Navratilova was resolutely fearless for over three decades on tour

In 1983, Martina Navratilova compiled the all-time best season in history, going 86-1. Gary M. Prior/Getty Images

In April, ESPN.com asked you, the users, to name tennis' greatest living legends. On May 5, we began rolling out your top five in ascending order, beginning with the "Rocket" Rod Laver at No. 5. The remaining legends will be presented each day, until No. 1 is revealed on Friday, May 9.

It's only 7 a.m., Mountain Time, but Martina Navratilova -- sitting in bed with Tuli, a wrinkly Rhodesian ridgeback, and Grace, a Japanese Chin -- is already planning her day in Aspen, Colo.

"There's fresh snow and I'm going to hit the bumps, friendly bumps on Aspen Mountain," she said a few weeks ago, with an unnerving enthusiasm. "I'll ski for a couple of hours, then go play hockey. I play intermediate pickup games, scrimmages, really. That's my idea of heaven, a perfect day.

"By two o'clock, I'll be completely done."

This is understandable, of course. For those of you scoring at home, Navratilova is now 51 years old. When she turned 50 she was introduced as the health and fitness ambassador to the AARP's 39 million members. Clearly, advanced age hasn't prevented her from continuing to crash her way to the net.

Thirty-five years ago this month a pudgy but powerful 16-year-old from Prague, Czechoslovakia, played in her first Grand Slam singles tournament. It was a glimpse of the future, a flash of the athleticism that wouldn't fully visit women's tennis for a number of years. Navratilova made the quarterfinals at Roland Garros, embarking on one of the most successful tennis careers ever, if victories mean anything.

When you add up her professional singles titles (a record 167), her doubles crowns (another record at 177) and mixed-doubles championships (10), the total is a staggering 354 (see chart). That's nearly double Billie Jean King's second-place total of 179 titles. For the record, John McEnroe (156) is the leading man.

"Obviously, she played in an era when singles and doubles and mixed were part of a great champion's résumé," said Pam Shriver, Navratilova's doubles partner for a decade. "To me, total titles carries a lot of weight. It's one of the most impressive numbers in tennis and it will never be touched again."

Rarely is it safe to say never in sports, but Shriver is probably right. There is quality, too, in Navratilova's prodigious quantity.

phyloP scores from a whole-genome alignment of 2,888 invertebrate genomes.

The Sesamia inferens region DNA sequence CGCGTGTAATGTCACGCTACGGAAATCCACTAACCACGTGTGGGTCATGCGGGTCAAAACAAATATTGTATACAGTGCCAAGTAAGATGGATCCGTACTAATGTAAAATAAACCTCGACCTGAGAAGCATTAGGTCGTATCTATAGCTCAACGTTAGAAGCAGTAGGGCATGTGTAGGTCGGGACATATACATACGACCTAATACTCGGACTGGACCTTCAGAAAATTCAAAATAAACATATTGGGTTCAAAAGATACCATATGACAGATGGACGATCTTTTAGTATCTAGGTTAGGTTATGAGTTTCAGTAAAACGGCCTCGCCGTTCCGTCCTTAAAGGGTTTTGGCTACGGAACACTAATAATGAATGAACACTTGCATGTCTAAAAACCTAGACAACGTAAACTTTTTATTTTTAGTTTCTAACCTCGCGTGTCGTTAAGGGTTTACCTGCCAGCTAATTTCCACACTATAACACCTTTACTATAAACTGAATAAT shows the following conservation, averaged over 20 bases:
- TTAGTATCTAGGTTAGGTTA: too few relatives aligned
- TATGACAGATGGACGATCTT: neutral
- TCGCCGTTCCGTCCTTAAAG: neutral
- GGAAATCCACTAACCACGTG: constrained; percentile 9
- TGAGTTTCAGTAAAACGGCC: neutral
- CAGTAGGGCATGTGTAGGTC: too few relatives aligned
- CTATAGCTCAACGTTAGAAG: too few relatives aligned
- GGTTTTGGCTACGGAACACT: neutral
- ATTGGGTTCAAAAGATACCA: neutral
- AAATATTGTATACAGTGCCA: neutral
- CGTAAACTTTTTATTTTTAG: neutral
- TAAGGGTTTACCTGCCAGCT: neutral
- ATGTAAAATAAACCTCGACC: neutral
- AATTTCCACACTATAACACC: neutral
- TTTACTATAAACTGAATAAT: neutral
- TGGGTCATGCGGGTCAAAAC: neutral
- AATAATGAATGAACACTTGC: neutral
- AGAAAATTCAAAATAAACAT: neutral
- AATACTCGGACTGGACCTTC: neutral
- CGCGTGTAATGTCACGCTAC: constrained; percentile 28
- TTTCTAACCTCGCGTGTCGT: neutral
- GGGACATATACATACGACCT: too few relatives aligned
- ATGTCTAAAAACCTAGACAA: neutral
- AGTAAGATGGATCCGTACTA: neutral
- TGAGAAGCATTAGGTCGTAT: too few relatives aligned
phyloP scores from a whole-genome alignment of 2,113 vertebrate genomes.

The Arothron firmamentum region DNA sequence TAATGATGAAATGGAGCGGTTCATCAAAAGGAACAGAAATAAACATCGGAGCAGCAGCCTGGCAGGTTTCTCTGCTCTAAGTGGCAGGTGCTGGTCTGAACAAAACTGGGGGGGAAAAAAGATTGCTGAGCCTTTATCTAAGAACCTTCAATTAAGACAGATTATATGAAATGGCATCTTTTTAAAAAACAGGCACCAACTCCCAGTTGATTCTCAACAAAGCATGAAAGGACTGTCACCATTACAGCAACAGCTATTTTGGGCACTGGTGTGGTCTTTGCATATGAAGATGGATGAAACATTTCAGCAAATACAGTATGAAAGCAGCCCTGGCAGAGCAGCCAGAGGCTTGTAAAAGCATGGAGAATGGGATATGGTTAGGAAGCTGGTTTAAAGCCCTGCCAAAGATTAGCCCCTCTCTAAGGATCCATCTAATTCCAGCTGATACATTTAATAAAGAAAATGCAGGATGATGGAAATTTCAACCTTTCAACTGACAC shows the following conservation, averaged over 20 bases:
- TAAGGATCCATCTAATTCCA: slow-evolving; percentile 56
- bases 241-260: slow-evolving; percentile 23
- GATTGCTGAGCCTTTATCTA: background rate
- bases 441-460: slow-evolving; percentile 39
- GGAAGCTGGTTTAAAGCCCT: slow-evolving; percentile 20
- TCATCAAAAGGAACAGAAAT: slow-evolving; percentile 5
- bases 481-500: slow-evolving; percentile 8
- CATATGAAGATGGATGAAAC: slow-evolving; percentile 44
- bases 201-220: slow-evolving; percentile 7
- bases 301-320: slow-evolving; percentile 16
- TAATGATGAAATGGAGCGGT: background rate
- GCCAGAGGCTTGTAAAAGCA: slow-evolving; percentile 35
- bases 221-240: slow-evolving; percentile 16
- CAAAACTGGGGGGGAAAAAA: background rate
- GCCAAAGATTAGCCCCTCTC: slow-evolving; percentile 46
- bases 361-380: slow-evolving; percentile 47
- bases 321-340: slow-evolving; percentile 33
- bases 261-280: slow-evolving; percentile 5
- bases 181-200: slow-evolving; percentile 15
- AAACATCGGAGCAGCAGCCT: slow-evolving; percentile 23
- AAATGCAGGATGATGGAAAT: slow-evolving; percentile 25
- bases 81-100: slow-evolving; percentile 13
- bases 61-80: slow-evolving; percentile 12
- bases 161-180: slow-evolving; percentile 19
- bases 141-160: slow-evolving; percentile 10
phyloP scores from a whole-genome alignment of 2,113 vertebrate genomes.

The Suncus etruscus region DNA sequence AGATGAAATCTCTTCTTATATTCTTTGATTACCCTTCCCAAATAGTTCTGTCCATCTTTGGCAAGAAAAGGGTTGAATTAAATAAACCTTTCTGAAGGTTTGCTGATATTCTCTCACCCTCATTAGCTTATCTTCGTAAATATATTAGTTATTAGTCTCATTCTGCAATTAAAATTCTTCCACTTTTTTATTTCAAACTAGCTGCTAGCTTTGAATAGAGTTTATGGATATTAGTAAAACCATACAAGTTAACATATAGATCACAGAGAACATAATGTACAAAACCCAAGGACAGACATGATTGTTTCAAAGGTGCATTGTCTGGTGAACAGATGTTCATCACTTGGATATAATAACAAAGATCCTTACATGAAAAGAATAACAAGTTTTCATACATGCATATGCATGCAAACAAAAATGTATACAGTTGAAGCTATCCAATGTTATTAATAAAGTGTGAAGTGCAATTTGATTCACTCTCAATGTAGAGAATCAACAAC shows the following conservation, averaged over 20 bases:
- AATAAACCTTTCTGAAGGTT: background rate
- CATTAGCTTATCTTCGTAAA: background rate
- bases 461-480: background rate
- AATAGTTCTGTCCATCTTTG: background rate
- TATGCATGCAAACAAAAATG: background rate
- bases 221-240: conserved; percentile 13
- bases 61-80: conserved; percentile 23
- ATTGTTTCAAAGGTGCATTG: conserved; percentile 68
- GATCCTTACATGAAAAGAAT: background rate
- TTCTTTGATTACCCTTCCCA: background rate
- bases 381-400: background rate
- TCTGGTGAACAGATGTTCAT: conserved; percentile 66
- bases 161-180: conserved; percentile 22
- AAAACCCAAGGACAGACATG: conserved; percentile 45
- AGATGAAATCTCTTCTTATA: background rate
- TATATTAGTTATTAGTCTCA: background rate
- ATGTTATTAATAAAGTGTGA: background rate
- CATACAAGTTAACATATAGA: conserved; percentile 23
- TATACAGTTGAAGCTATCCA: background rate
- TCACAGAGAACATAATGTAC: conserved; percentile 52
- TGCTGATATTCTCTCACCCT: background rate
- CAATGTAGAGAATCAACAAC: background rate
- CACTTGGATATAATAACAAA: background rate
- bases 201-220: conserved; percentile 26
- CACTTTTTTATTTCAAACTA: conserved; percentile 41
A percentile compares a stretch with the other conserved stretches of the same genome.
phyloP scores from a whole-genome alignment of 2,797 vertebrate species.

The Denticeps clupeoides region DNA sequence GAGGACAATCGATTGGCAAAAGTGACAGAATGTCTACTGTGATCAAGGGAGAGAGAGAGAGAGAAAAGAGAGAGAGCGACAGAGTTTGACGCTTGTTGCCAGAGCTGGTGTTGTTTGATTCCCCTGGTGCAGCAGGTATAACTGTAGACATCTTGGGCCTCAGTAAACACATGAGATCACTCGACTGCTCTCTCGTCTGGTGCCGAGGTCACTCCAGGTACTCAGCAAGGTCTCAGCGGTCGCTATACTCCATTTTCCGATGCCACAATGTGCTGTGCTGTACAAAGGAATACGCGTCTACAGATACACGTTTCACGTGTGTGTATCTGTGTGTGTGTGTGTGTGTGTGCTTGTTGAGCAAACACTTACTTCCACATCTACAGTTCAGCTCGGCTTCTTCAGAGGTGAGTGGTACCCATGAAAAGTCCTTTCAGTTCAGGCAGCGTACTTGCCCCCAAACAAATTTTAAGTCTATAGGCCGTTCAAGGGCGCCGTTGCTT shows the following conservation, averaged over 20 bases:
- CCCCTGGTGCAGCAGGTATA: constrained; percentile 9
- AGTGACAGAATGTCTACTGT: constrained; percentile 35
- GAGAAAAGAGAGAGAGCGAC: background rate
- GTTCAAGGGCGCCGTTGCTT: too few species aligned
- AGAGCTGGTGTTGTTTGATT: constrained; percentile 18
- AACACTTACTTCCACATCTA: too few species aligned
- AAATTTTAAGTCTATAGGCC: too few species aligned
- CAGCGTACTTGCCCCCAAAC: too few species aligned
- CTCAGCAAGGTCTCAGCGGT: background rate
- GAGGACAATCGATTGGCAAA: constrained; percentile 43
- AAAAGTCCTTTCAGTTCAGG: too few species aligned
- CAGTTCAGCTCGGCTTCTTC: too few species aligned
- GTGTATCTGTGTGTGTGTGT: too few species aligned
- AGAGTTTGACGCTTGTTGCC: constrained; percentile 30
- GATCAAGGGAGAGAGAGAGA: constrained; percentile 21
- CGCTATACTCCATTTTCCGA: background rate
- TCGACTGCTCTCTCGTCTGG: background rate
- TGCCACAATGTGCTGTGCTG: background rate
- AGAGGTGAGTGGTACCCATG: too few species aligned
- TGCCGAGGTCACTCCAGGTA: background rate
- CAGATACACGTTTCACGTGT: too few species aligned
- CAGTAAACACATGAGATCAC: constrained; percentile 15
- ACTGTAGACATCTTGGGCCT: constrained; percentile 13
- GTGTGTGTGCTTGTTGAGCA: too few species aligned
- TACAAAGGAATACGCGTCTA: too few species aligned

Navratilova won 18 Grand Slam singles titles, the same number as her gifted rival Chris Evert. Margaret Smith Court wouldn't have won 24 major singles titles (the all-time record) if she had felt that same, intense peer pressure; Court retired after the 1975 season, before Navratilova won her first Grand Slam. Similarly, Steffi Graf won 22 major singles titles, but was never seriously challenged after Monica Seles left tennis for more than two years after a 1993 stabbing incident.

What accomplishment is Navratilova proudest of?

"The whole body of work," she said. "When you really look at the numbers, it's pretty cool. I don't think about except when I talk to you guys. I'm also very balanced with singles and the doubles. You don't see that that much anymore. Roger [Federer], if he did it, would be one of the best doubles players. I'd love to see him make those shots from different angles. I'd also like to see Bob Bryan playing singles."

Navratilova's last Grand Slam title came with Bryan in mixed doubles at the 2006 U.S. Open -- when she was just weeks shy of her 50th birthday. That same year she won two WTA doubles tournaments. In 2004, at the age of 47, she won a first-round singles match at Wimbledon.

And while she no longer plays big-time tennis, Navratilova still makes time for exhibition tennis. Back in March, she and Graf sold out Tokyo's Ariake Stadium. Graf won their match 8-7, with a 10-5 tiebreaker. In addition to providing commentary for the Tennis Channel at the French Open and Wimbledon, Navratilova will be playing senior doubles with Helena Sukova at Wimbledon, three World Team Tennis matches over the summer, then senior singles at the U.S. Open.

She says she could still be competitive if she could find the time to work at it.

"I could still produce the tennis, but it just takes over my life," Navratilova said. "I have so many things to do, I like the freedom of not playing all the time."

Navratilova, who over the years has written mysteries, a fitness book and her autobiography, has a new passion. She and artist Juraj Kralik have developed a unique partnership. They create art with paint-drenched balls, which Navratilova hits onto the canvas. You can see them on her Web site.

Mostly these days, Navratilova enjoys physical exercise. She said she recently played seven hockey games over a three-day weekend in Colorado.

"I wasn't sore, just tired," she said. "I'm in great shape for my age."

It's that superb level of fitness, sustained over time, that Shriver says makes Navratilova so special.

"To me, longevity is always something that puts the all-time greats in another category," said Shriver, who once teamed with Navratilova to win 109 consecutive matches. "Her greatness is led by her athleticism and physicality, and closely matched by her intellectual attack of how to make herself her best.

"She had all-century power and athleticism, and then she overcame some of her emotional frailties and conquered her demons. It's harder to get in great mental shape than physical shape, and she managed to do both."

Said Navratilova, "That single-mindedness of purpose, it's great for sports but not so great for relationships. You set a goal and go for it.

"Now I'd rather play well and lose than play lousy and win. I'm still competitive with myself. Even playing something like Balderdash, I want to win."

Greg Garber is a senior writer for ESPN.com.